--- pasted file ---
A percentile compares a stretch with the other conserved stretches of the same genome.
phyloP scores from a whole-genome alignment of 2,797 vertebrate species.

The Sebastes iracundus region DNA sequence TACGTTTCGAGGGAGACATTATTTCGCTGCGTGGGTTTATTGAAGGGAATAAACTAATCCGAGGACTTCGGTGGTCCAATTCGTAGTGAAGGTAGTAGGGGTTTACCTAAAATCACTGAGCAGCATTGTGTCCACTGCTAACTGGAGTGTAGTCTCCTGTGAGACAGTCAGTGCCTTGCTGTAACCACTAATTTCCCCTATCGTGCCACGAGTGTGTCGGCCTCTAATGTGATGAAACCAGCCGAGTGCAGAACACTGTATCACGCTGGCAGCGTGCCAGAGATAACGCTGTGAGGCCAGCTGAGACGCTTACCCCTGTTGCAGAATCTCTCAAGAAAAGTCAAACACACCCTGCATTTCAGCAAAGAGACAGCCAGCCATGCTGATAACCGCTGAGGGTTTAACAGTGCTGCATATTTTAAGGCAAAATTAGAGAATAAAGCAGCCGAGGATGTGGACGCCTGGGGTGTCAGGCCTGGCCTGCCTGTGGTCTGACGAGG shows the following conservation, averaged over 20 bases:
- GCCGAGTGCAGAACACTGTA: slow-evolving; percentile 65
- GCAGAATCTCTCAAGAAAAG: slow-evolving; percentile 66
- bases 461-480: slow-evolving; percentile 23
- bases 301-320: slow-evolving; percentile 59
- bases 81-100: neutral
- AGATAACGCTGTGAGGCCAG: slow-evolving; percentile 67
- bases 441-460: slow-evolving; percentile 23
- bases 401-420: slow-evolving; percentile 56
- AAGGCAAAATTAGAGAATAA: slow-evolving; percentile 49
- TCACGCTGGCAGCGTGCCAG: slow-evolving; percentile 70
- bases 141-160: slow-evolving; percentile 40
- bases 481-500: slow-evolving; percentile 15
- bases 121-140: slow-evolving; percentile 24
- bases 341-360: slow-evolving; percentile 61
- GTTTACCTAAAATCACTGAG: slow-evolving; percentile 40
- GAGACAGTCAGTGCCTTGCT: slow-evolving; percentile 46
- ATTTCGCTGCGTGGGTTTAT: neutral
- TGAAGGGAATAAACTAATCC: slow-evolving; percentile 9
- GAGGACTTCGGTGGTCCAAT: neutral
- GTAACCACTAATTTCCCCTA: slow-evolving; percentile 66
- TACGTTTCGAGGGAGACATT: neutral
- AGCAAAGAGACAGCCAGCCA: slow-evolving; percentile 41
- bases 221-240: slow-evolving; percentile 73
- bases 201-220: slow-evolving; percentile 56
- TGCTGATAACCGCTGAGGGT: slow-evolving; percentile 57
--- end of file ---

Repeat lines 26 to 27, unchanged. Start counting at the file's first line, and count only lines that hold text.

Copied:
- bases 221-240: slow-evolving; percentile 73
- bases 201-220: slow-evolving; percentile 56